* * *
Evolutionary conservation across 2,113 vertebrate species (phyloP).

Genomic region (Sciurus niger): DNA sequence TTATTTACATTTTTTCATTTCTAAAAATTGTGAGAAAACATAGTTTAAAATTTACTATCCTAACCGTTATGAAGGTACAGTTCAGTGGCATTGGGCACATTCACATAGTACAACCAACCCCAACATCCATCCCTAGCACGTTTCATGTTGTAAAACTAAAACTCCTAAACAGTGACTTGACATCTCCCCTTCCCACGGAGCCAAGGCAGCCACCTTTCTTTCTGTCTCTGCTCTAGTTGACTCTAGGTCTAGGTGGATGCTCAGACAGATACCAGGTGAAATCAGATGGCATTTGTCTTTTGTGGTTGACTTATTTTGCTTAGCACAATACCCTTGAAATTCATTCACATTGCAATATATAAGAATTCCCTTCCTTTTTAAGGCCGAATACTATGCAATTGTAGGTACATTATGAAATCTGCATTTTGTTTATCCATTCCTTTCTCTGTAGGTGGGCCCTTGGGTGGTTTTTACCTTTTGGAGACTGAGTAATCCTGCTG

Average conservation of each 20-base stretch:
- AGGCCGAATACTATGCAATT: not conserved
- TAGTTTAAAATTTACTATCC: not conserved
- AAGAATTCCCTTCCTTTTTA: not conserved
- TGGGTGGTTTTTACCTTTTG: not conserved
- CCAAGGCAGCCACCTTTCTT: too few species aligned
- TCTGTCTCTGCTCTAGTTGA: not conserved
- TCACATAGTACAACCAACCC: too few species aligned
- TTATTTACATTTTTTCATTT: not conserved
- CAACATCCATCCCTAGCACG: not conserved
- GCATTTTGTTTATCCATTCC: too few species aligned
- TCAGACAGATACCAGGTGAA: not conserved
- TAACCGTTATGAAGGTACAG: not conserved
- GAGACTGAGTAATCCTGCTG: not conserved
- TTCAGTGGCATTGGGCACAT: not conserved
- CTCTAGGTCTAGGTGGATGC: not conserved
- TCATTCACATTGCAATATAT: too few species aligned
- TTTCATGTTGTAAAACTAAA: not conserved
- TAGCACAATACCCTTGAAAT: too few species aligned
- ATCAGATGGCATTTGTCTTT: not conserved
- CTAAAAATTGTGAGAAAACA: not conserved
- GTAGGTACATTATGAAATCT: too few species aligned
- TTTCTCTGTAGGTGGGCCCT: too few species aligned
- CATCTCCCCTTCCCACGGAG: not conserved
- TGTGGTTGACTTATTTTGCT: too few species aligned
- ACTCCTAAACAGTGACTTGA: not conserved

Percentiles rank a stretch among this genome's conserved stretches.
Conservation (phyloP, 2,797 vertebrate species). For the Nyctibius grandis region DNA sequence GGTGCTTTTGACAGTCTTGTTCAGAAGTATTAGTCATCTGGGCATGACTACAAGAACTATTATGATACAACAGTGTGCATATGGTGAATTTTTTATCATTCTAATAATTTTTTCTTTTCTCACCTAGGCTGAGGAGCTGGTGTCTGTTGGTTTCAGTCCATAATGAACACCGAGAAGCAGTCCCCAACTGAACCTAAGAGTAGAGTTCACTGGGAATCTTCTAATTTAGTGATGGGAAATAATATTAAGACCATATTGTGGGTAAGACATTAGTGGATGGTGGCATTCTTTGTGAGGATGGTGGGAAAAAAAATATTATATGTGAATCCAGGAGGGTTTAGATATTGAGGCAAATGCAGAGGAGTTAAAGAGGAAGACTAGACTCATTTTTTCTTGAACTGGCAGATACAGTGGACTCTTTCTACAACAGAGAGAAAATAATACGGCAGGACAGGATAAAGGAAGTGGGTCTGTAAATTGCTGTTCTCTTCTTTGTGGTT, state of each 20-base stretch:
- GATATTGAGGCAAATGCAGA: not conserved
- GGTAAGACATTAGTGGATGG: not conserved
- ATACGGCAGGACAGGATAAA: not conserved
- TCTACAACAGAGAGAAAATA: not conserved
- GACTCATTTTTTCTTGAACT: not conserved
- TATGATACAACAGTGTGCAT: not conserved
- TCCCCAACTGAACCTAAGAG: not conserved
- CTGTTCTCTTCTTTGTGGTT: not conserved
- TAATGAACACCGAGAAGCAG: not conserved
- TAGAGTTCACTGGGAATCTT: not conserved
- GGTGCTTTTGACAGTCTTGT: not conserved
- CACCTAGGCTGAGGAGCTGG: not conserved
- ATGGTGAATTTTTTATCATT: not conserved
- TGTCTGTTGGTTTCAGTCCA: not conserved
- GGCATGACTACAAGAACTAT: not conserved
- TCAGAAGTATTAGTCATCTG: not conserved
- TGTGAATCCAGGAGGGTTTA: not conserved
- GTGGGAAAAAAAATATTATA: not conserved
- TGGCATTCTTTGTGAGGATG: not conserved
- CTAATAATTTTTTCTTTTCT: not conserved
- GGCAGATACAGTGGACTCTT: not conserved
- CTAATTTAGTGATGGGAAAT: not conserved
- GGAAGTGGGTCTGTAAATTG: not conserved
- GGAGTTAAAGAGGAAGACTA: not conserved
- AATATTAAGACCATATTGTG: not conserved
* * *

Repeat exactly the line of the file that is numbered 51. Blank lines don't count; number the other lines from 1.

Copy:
- GGCAGATACAGTGGACTCTT: not conserved